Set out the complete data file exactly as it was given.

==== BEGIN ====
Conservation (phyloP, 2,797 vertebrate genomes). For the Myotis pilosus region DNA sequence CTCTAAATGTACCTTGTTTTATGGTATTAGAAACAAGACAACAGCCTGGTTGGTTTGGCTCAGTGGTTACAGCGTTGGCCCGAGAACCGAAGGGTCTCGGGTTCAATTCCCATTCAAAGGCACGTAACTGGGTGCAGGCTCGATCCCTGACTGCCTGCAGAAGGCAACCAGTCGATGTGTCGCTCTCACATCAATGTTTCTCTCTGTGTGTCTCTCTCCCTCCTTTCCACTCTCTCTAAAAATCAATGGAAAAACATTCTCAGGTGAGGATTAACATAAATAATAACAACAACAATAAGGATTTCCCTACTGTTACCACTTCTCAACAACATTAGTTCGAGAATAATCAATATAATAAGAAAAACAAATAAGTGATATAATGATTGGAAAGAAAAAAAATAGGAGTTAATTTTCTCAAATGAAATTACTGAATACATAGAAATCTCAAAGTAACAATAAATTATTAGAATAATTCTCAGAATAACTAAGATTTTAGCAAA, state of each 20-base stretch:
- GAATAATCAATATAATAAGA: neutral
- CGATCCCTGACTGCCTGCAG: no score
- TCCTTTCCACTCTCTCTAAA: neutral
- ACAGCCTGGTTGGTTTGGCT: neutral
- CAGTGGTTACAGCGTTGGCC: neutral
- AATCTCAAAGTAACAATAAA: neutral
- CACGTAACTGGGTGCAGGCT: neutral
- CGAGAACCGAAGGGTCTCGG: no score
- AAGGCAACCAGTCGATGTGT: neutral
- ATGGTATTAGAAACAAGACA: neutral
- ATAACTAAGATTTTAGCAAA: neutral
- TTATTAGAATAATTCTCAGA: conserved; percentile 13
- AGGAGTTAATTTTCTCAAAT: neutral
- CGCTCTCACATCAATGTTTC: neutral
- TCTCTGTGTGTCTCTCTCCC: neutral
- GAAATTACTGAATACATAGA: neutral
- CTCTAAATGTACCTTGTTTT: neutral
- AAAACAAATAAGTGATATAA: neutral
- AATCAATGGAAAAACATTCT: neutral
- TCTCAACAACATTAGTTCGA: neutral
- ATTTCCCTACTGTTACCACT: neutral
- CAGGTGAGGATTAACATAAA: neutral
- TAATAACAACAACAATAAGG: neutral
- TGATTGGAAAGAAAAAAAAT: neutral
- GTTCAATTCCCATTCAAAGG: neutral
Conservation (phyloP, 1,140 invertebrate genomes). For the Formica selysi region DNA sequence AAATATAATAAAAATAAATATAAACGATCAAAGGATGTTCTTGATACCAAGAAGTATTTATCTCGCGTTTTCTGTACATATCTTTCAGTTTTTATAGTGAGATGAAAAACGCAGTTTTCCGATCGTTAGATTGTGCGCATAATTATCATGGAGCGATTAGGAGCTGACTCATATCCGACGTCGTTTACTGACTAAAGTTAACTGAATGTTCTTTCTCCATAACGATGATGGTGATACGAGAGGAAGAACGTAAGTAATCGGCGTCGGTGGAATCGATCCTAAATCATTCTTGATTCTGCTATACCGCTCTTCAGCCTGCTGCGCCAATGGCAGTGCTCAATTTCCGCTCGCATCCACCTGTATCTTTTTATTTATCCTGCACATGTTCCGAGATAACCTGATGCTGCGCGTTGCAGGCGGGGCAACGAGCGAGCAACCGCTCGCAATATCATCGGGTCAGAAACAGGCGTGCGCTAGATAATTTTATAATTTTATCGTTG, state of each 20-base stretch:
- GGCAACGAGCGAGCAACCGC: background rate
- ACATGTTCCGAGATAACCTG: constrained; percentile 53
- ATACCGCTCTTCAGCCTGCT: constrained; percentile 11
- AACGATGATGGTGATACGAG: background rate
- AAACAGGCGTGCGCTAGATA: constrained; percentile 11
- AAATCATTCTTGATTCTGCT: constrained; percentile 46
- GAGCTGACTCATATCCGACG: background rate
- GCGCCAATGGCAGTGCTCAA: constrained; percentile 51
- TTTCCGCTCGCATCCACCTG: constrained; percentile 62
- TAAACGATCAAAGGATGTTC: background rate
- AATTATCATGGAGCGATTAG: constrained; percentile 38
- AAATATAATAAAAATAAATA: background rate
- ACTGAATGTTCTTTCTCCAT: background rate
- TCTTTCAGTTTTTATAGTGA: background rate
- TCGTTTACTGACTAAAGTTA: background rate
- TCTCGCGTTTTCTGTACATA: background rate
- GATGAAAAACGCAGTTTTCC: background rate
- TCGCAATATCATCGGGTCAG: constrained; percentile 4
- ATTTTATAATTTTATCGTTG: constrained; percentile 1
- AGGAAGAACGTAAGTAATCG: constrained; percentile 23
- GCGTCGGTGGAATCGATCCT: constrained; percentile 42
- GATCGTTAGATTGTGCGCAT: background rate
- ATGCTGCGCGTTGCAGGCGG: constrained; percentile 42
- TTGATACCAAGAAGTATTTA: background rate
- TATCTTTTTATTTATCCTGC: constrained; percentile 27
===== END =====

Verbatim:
Conservation (phyloP, 2,797 vertebrate genomes). For the Myotis pilosus region DNA sequence CTCTAAATGTACCTTGTTTTATGGTATTAGAAACAAGACAACAGCCTGGTTGGTTTGGCTCAGTGGTTACAGCGTTGGCCCGAGAACCGAAGGGTCTCGGGTTCAATTCCCATTCAAAGGCACGTAACTGGGTGCAGGCTCGATCCCTGACTGCCTGCAGAAGGCAACCAGTCGATGTGTCGCTCTCACATCAATGTTTCTCTCTGTGTGTCTCTCTCCCTCCTTTCCACTCTCTCTAAAAATCAATGGAAAAACATTCTCAGGTGAGGATTAACATAAATAATAACAACAACAATAAGGATTTCCCTACTGTTACCACTTCTCAACAACATTAGTTCGAGAATAATCAATATAATAAGAAAAACAAATAAGTGATATAATGATTGGAAAGAAAAAAAATAGGAGTTAATTTTCTCAAATGAAATTACTGAATACATAGAAATCTCAAAGTAACAATAAATTATTAGAATAATTCTCAGAATAACTAAGATTTTAGCAAA, state of each 20-base stretch:
- GAATAATCAATATAATAAGA: neutral
- CGATCCCTGACTGCCTGCAG: no score
- TCCTTTCCACTCTCTCTAAA: neutral
- ACAGCCTGGTTGGTTTGGCT: neutral
- CAGTGGTTACAGCGTTGGCC: neutral
- AATCTCAAAGTAACAATAAA: neutral
- CACGTAACTGGGTGCAGGCT: neutral
- CGAGAACCGAAGGGTCTCGG: no score
- AAGGCAACCAGTCGATGTGT: neutral
- ATGGTATTAGAAACAAGACA: neutral
- ATAACTAAGATTTTAGCAAA: neutral
- TTATTAGAATAATTCTCAGA: conserved; percentile 13
- AGGAGTTAATTTTCTCAAAT: neutral
- CGCTCTCACATCAATGTTTC: neutral
- TCTCTGTGTGTCTCTCTCCC: neutral
- GAAATTACTGAATACATAGA: neutral
- CTCTAAATGTACCTTGTTTT: neutral
- AAAACAAATAAGTGATATAA: neutral
- AATCAATGGAAAAACATTCT: neutral
- TCTCAACAACATTAGTTCGA: neutral
- ATTTCCCTACTGTTACCACT: neutral
- CAGGTGAGGATTAACATAAA: neutral
- TAATAACAACAACAATAAGG: neutral
- TGATTGGAAAGAAAAAAAAT: neutral
- GTTCAATTCCCATTCAAAGG: neutral
Conservation (phyloP, 1,140 invertebrate genomes). For the Formica selysi region DNA sequence AAATATAATAAAAATAAATATAAACGATCAAAGGATGTTCTTGATACCAAGAAGTATTTATCTCGCGTTTTCTGTACATATCTTTCAGTTTTTATAGTGAGATGAAAAACGCAGTTTTCCGATCGTTAGATTGTGCGCATAATTATCATGGAGCGATTAGGAGCTGACTCATATCCGACGTCGTTTACTGACTAAAGTTAACTGAATGTTCTTTCTCCATAACGATGATGGTGATACGAGAGGAAGAACGTAAGTAATCGGCGTCGGTGGAATCGATCCTAAATCATTCTTGATTCTGCTATACCGCTCTTCAGCCTGCTGCGCCAATGGCAGTGCTCAATTTCCGCTCGCATCCACCTGTATCTTTTTATTTATCCTGCACATGTTCCGAGATAACCTGATGCTGCGCGTTGCAGGCGGGGCAACGAGCGAGCAACCGCTCGCAATATCATCGGGTCAGAAACAGGCGTGCGCTAGATAATTTTATAATTTTATCGTTG, state of each 20-base stretch:
- GGCAACGAGCGAGCAACCGC: background rate
- ACATGTTCCGAGATAACCTG: constrained; percentile 53
- ATACCGCTCTTCAGCCTGCT: constrained; percentile 11
- AACGATGATGGTGATACGAG: background rate
- AAACAGGCGTGCGCTAGATA: constrained; percentile 11
- AAATCATTCTTGATTCTGCT: constrained; percentile 46
- GAGCTGACTCATATCCGACG: background rate
- GCGCCAATGGCAGTGCTCAA: constrained; percentile 51
- TTTCCGCTCGCATCCACCTG: constrained; percentile 62
- TAAACGATCAAAGGATGTTC: background rate
- AATTATCATGGAGCGATTAG: constrained; percentile 38
- AAATATAATAAAAATAAATA: background rate
- ACTGAATGTTCTTTCTCCAT: background rate
- TCTTTCAGTTTTTATAGTGA: background rate
- TCGTTTACTGACTAAAGTTA: background rate
- TCTCGCGTTTTCTGTACATA: background rate
- GATGAAAAACGCAGTTTTCC: background rate
- TCGCAATATCATCGGGTCAG: constrained; percentile 4
- ATTTTATAATTTTATCGTTG: constrained; percentile 1
- AGGAAGAACGTAAGTAATCG: constrained; percentile 23
- GCGTCGGTGGAATCGATCCT: constrained; percentile 42
- GATCGTTAGATTGTGCGCAT: background rate
- ATGCTGCGCGTTGCAGGCGG: constrained; percentile 42
- TTGATACCAAGAAGTATTTA: background rate
- TATCTTTTTATTTATCCTGC: constrained; percentile 27